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Delaware children in kindergarten or older must now wear face coverings in school buildings and elsewhere in public, according to a new order from Gov. John Carney.
The governor also wants all pre-school children above the age of 2 to wear a mask in public.
The state won’t enforce child mask compliance but is urging parents to read and follow the guidance from the Division of Public Health and the U.S. Centers for Disease Control and Prevention.
The new policies are stricter than Carney had initially announced earlier this month when he said schools could open with a hybrid of in-class and remote learning. At that time only children in grade 4 and above were required to wear masks in school. Younger students were encouraged to do so, but it wasn’t mandatory.
Despite Carney’s decision to allow hybrid learning, almost all of Delaware’s 19 public school districts have decided to have online-only learning for the first six weeks. All have pushed back the scheduled Sept. 1 start of school until at least Sept. 8, the day after Labor Day.
Carney will officially amend the rules on kids and masks this week in an update to his State of Emergency order that has been in place since March 13 – two days after Delaware had its first case of the coronavirus.
Through Tuesday, the state has reported 16,962 cases of COVID-19 and 603 related deaths. An average of 72 cases have been reported daily in the last two weeks, state records show.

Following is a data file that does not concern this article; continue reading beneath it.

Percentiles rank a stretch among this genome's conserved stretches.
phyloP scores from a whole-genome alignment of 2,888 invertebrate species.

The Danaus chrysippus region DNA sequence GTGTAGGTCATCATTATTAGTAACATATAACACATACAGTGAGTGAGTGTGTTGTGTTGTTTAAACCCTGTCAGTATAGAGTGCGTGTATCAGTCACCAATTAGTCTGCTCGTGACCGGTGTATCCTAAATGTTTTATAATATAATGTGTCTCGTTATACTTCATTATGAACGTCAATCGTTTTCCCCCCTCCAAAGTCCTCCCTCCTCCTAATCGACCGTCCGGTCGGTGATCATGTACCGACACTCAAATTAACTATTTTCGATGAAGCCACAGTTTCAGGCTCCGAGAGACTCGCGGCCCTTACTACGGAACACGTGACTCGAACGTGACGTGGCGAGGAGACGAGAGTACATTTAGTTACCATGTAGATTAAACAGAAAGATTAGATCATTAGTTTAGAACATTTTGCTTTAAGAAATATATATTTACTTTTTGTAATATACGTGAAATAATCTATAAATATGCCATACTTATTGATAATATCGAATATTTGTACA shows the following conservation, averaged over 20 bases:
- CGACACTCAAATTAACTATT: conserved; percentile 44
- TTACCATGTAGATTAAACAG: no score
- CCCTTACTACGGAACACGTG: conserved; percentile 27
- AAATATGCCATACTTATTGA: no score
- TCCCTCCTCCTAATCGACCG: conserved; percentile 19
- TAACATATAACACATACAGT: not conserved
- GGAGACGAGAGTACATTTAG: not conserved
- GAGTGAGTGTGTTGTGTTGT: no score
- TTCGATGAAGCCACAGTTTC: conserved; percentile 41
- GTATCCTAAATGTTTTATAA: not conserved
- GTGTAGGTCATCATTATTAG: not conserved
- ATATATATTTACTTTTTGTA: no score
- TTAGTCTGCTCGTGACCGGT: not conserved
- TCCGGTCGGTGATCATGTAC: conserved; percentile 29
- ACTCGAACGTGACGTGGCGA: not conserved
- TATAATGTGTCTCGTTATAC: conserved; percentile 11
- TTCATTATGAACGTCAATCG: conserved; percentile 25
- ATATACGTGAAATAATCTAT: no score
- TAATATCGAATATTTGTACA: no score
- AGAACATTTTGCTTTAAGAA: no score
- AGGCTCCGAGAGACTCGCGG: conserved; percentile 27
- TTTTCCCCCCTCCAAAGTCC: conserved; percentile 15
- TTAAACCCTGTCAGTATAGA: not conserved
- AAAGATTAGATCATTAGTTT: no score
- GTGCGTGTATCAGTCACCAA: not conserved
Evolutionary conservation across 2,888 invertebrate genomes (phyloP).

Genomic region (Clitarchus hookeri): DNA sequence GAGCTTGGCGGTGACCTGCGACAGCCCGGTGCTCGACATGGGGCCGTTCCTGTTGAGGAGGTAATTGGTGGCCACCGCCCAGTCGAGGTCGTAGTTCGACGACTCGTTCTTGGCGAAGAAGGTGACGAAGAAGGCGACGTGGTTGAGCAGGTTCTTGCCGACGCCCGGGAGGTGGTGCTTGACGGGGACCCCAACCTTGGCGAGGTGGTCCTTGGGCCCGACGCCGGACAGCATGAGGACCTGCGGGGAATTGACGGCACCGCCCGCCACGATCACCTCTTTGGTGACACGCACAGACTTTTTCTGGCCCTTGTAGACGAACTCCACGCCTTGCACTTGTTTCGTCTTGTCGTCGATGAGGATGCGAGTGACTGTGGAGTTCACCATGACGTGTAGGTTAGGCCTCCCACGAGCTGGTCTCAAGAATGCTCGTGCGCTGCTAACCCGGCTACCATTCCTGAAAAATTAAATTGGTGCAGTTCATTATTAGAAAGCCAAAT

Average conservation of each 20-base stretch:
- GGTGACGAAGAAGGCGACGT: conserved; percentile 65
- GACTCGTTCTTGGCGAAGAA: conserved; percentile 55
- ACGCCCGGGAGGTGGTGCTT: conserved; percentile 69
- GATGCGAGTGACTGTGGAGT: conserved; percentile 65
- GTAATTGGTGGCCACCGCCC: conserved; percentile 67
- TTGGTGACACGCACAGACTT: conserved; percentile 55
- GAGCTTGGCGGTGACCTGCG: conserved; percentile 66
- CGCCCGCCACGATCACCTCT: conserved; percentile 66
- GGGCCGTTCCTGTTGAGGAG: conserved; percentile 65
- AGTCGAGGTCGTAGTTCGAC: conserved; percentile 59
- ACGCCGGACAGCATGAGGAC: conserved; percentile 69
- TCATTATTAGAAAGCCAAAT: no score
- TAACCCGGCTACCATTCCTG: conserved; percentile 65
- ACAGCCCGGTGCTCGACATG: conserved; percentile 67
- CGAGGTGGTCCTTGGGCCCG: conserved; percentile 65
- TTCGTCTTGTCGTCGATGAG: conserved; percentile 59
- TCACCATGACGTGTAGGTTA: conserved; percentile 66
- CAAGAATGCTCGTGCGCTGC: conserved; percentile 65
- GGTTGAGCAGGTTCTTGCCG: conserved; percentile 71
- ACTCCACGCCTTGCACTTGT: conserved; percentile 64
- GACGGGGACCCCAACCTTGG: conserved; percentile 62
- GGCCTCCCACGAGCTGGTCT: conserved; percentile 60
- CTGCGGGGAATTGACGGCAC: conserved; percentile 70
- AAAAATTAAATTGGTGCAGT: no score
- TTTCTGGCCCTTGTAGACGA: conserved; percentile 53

“The evidence could not be more clear that wearing face coverings is the best thing we can all do to keep our communities healthy,” Carney said in a news release. “I know masks can be uncomfortable at times for children and adults. But if we stay vigilant and work together, we’ll continue to make real progress against this virus.”
The governor stressed that children under the age of 2 should not wear a face covering due to the risk of suffocation.
Delaware public health director Dr. Karyl Rattay says Delaware is following new guidance from the American Academy of Pediatrics and that teachers wanted it.
“With all this together and knowing that a number of kids are going face to face back to school very soon, we felt it was pertinent to really help protect all kids and all teachers in these settings,’’ Rattay said Tuesday during Carney’s weekly coronavirus briefing.
Ratty predicts it won’t be as much of a hardship as some think.
“We’re seeing a lot of children, especially young children, comfortably and without worry, wearing face coverings,’’ she said. “They just really are able to tolerate them with no problem.”
Stephanie Ingram, president of the state teachers union, applauded Carney’s decision.
“We are pleased that everyone in our schools, students and staff, will be wearing masks when we head back into schools and childcare centers,” Ingram said. “We all know that wearing masks helps slow the spread of the virus, and we believe that this is the best decision for everyone.”